Kayoko Tanaka

Direct contact details

Tel: +44 (0)116 229 7126

Personal details

  • Ph.D: University of Tokyo 1995.
  • 1995-1998: Post-doctoral Fellow, University of Geneva.
  • 1998-2002: Post-doctoral Fellow, University of Manchester/Paterson Institute for Cancer Research.
  • 2002-2005: Senior Research Associate, University of Tokyo.
  • 2005-2006: Lecturer, University of Tokyo.
  • Nov 2006 -: Lecturer, Department of Biochemistry, University of Leicester.


  • Tanaka K. 2014. Centrosome duplication: suspending a license by phosphorylating a template. Curr Biol., 24 R651-653.
  • Dhani DK, Goult BT, George GM, Rogerson DT, Bitton DA, Miller CJ, Schwabe JW, Tanaka K. 2013. Mzt1/Tam4, a fission yeast MOZART1 homologue, is an essential component of the γ-tubulin complex and directly interacts with GCP3Alp6Mol Biol Cell, 24, 3337-3349.
  • Varadarajan S, Tanaka K, Smalley JL, Bampton ETW, Pellecchia M, Dinsdale D, Willars GB, Cohen GM. 2013. Endoplasmic Reticulum Membrane Reorganization Is Regulated by Ionic Homeostasis. PLoS ONE, 8, e56603
  • Grallert A, Chan KY, Alonso-Nunez ML, Madrid M, Biswas A, Alvares-Tabares I, Connolly Y, Tanaka K, Robertson A, Ortiz JM, Smith DL, Hagan IM. 2013. Removal of Centrosomal PP1 by NIMA Kinase Unlocks the MPF Feedback Loop to Promote Mitotic Commitment in S.pombe. Curr. Biol., 23, 213-222.
  • Varadarajan S, Bampton ET, Smalley JL, Tanaka K, Caves RE, Butterworth M, Wei J, Pellecchia M, Mitcheson J, Gant TW, Dinsdale D, Cohen GM. 2012. A novel cellular stress response characterised by a rapid reorganisation of membranes of the endoplasmic reticulum. Cell Death Differ., 19, 1896-1907.
  • Funaya C, Samarasinghe S, Pruggnaller S, Ohta M, Connolly Y, Müller J, Murakami H, Grallert A, Yamamoto M, Smith D, Antony C, Tanaka K. 2012. Transient structure associated with the spindle pole body directs meiotic microtubule reorganization in S.pombe. Curr. Biol., 22, 562-574.
  • Kakui Y, Sato M, Tanaka K, Yamamoto M. 2011. A novel fission yeast mei4 mutant that allows efficient synchronization of telomere dispersal and the first meiotic division. Yeast28, 467-479.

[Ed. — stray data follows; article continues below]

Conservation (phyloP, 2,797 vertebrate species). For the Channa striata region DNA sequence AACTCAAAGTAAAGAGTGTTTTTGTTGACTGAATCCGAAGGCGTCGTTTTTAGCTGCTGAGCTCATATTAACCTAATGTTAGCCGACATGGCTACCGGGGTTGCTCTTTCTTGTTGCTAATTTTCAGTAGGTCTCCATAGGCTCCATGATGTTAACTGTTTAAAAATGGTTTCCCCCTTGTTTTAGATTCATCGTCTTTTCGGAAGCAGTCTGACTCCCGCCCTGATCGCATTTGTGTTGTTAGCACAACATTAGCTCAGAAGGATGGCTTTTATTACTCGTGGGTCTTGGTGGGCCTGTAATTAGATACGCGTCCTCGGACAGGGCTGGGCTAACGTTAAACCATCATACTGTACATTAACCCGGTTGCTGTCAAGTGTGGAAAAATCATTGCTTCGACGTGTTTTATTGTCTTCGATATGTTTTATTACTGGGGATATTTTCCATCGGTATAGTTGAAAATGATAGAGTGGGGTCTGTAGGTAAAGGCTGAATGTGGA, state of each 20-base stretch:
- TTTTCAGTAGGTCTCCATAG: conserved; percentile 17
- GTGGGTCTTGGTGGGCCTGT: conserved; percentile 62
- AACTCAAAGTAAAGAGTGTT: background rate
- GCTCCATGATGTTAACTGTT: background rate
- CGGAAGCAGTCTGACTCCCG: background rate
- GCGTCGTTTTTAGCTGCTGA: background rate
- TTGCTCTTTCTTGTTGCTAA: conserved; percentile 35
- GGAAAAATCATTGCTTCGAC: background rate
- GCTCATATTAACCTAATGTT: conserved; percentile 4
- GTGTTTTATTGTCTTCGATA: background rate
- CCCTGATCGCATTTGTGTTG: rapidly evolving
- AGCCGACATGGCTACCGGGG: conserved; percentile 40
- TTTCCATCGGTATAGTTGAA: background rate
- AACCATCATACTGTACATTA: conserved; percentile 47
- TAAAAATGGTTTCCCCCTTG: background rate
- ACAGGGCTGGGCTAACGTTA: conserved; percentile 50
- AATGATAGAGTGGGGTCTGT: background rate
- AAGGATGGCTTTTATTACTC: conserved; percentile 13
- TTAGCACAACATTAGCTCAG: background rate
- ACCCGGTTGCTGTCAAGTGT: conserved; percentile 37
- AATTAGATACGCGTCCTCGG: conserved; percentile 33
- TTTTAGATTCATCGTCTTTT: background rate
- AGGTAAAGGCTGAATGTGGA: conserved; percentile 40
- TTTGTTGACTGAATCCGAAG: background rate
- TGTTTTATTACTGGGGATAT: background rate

• Arai K, Sato M, Tanaka K, Yamamoto M. 2010. Nuclear compartmentalization is abolished during fission yeast meiosis. Curr Biol., 20, 1913-1918.
  • Kohda TA, Tanaka K, Konomi M, Sato M, Osumi M, Yamamoto M. 2007. Fission yeast autophagy induced by nitrogen starvation generates a nitrogen source to drive the adaptation processes. Genes to cells, 12, 155-170.
  • Harigaya Y, Tanaka H, Yamanaka S, Tanaka K, Watanabe Y, Tsutsumi C, Chikashige Y, Hiraoka Y, Yamashita A, Yamamoto M. 2006. Selective elimination of messenger RNA prevents an incidence of untimely meiosis. Nature442, 45-50.
  • Tanaka K, Kohda T, Yamashita A, Nonaka N, Yamamoto M. 2005. Hrs1p/Mcp6p on the meiotic SPB organizes astral microtubule arrays for oscillatory nuclear movement. Curr. Biol., 15, 1479-1486.
  • Hirota K, Tanaka K, Ohta K, Yamamoto M. 2003. Gef1p and Scd1p, the Two GDP-GTP exhange factors for Cdc42p, form a ring structure that shrinks during cytokinesis in Schizosaccharomyces pombe. Mol. Biol. Cell14, 3617-3627.
  • MacIver FH*, Tanaka K*, Robertson AM, Hagan IM. 2003. Physical and functional interactions between polo kinase and the spindle pole component Cut12 regulate mitotic commitment in S.pombe. Genes Dev., 17, 1507-1523. (* These authors made equal contributions)
  • Tanaka K, Petersen J, MacIver F, Mulvihill DP, Glover DM, Hagan IM. 2001. The role of Plo1 kinase in mitotic commitment and septation in Schizosaccharomyces pombe. EMBO J. 20, 1259-1270.
  • Hirota K, Tanaka K, Watanabe Y, Yamamoto M. 2001. Functional analysis of the C-terminal cytoplasmic region of the M-factor receptor in fission yeast. Genes Cells 6, 201-214.
  • Mayor T, Stierhof Y-D, Tanaka K, Fry AM, Nigg EA. 2000. The centrosomal protein C-Nap1 is required for cell cycle-regulated centrosome cohesion. J. Cell Biol. 151, 837-846.
  • Sillije HH, Takahashi K, Tanaka K, Van Houwe G, Nigg EA. 1999. Mammalian homologues of the plant Tousled gene code for cell-cycle-regulated kinases with maximal activities linked to ongoing DNA replication. EMBO J. 18. 5691-5702.